“To ravage, to slaughter, to usurp under false titles, they call empire; and where they make a desert, they call it peace” – Tacitus
Several times last week I dreamt of escape while trapped in traffic staring at the brake lights on the cars stopped ahead of me on my morning drive to work. Sullenly I read the tea leaves looking for answers to the questions in my head as I attempted to decipher some pattern in the flashing of the brake lights. Why do I live in this state? Why have I stopped riding my bike to work as much as I used to? Why can’t the driver of the car ahead of me keep their damn foot off the brakes? The brake lights, as usual, flickered their answers in gibberish.
Just as I can’t ignore the ever-tightening grip on the steering wheel with each year that I spend commuting to work by car, I also can’t hide the fact that life in Crowd-a-fornia has begun to wear me down a little bit as of late. Teeth gnashing has become one of my favorite hobbies. Luckily by Friday morning I had figured out the blinking Morse code of the POW brake lights being paraded ahead of me and in a moment of clarity a message was revealed: G-O_T-O_T-H-E_D-E-S-E-R-T.
Many people ignore the obvious solution to the crowds of coastal California and instead choose to wallow in the stew of populace like hogs in a spring rain, never venturing very far beyond from the trough of the “beauty strip” that is the most populated area of the state. At best they only zoom through the desert on their way to somewhere else (like Vegas or the Colorado River), paying no attention to the jewel that lies before their very eyes. Granted, during the summertime there’s a good reason for this as the interior of the state is an open-air oven and only the toughest venture outside their air conditioned caves. Even fewer yet think of the desert as a fun place to ride a bike as on the whole the sandy roads and trails can be kind of difficult to ride.
But luckily for me I have a fat bike and it’s almost “winter” (I use that term sparingly in these parts) so desert heat is not a problem. True, I bought this beast of a bike so that I could enjoy real winter while riding and racing on snow, but the fat bike has also proven to be a great tool for exploring areas that I never would’ve thought of venturing into without it. Anza Borrego State Park is one of those places.
Anza-Borrego Park contains 500 miles of dirt roads, many of which meander like lost tribesmen through desert washes. As long as one stays on the marked “roads” (more like routes), you can go anywhere on a bike. Some of them are even passable on a “normal” mountain bike. Although almost all of the trails forbid mountain biking, riding the rough roads that follow the washes on a fat bike is an absolute blast. Whether fighting upstream like salmon to spawning or paddling lazily downstream on the Huck Finn of gravity, water is never far from your mind when you’re meandering in the desert. Of course water will only be in your head as this IS a desert after all, but it’s nice to dream. For some reason I occasionally find myself dreaming I’m riding frozen Alaskan rivers while riding the washes in Anza Borrego – without the need to ward off frostbite of course. You are the captain of your ship in the solitude of the desert and mine just happens to be an icebreaker.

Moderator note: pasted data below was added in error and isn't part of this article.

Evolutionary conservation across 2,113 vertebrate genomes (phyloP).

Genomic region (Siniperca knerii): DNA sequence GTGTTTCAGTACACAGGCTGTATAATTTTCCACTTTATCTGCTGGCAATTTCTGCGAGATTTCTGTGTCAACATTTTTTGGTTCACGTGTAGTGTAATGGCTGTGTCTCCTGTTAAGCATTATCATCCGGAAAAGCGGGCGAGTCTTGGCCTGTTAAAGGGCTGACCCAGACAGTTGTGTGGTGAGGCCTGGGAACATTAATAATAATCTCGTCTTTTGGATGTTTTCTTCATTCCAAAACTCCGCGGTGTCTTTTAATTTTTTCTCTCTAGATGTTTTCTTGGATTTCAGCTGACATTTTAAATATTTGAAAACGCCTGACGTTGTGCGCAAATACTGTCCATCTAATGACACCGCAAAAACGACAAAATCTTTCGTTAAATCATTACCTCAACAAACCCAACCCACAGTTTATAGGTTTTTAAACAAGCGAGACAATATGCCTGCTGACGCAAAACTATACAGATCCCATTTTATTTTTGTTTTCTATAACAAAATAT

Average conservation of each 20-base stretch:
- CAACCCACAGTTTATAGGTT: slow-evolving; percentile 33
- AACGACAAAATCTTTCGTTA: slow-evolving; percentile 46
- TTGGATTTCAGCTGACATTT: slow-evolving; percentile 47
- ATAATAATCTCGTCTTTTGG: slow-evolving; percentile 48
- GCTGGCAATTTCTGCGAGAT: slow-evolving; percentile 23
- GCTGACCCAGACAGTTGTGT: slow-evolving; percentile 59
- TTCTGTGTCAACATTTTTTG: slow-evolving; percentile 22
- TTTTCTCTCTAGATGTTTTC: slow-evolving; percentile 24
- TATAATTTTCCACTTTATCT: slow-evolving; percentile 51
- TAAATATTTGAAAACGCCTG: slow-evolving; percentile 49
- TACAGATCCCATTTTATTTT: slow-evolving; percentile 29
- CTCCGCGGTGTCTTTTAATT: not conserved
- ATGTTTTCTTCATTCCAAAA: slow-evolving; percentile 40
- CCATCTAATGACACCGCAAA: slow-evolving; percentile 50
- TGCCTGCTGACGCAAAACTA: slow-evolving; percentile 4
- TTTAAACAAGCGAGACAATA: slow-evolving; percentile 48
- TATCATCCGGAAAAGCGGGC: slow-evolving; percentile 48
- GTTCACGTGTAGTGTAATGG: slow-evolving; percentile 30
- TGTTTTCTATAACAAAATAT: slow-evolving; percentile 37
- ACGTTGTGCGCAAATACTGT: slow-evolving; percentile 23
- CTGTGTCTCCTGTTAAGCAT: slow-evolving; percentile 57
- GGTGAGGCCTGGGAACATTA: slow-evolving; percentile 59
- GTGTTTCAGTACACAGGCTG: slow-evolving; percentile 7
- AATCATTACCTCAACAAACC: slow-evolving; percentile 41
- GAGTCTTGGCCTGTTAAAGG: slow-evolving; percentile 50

Yesterday I set out to complete a loop I had started last year but never finished due to a mechanical problem. After the initial sandy climb from last year’s debacle was complete, I continued up to Font’s Point and was treated to a grand overview of the area I was about to encircle: the Borrego Badlands (or in Spanish “Malpaís”). Erosion is my copilot.
Heading further south, the next course was a delicious paella of fissures and ridges at Vista del Malpaís. Them’s some finger licking good badlands vainly attempting to grasp those distant mountain ranges. The sunrise breakfast buffet must be exceptionally tasty in this area.
Eventually I flowed down Fault Wash into the belly of the Badlands, stopping only to explore the mica deposits that glinted from the walls along one section of the arroyo. The ten year old kid in me is always on the lookout for fossils that have been freshly scoured form the walls of this ancient seabed as mastodons and other creatures have been discovered in this area. Maybe next time – no need to hurry as the ten year old kid ain’t growing any older.
At the end of Fault Wash the Ocotillo Wells area is just a skipped stone on the surface of San Felipe Wash away – beyond that lies Mexico. Not wanting a confrontation with the Border Patrol or a Trophy Truck blasting through the Ocotillo Wells SVRA playground, I turned to the north and contemplated misty mountains in the distance. One of these days I should climb that range to see if anyone up there has any answers. I sure have a lot of questions down here on the valley floor.
Dropping into Borrego Sink the sand becomes loose and drifts on the relentless wind into a blizzard of waveforms found in the lee of the scrubby vegetation that takes root in the poor soil. Eventually the road degenerates into deep sand for the final few miles back to the town of Borrego Springs. The wind giveth, the wheel taketh away.
The desert held one final unexpected treat near Borrego Springs – sand dunes danced on the horizon! At first I blinked (not only because I had sand in my eyes) in disbelief as I had no idea these existed.
I skirted the edges of the dunes for a photo opportunity, then rode the soft sand back toward a late lunch in Borrego – a burrito as big as my head served “wet”, of course. It had taken almost 6 hours to cover the entire 45 mile loop, time during which I had not seen another soul. I guess no one else was in need of escaping the empire of coastal California, which is just fine by me.
Peace and quiet in the Badlands, good stuff indeed.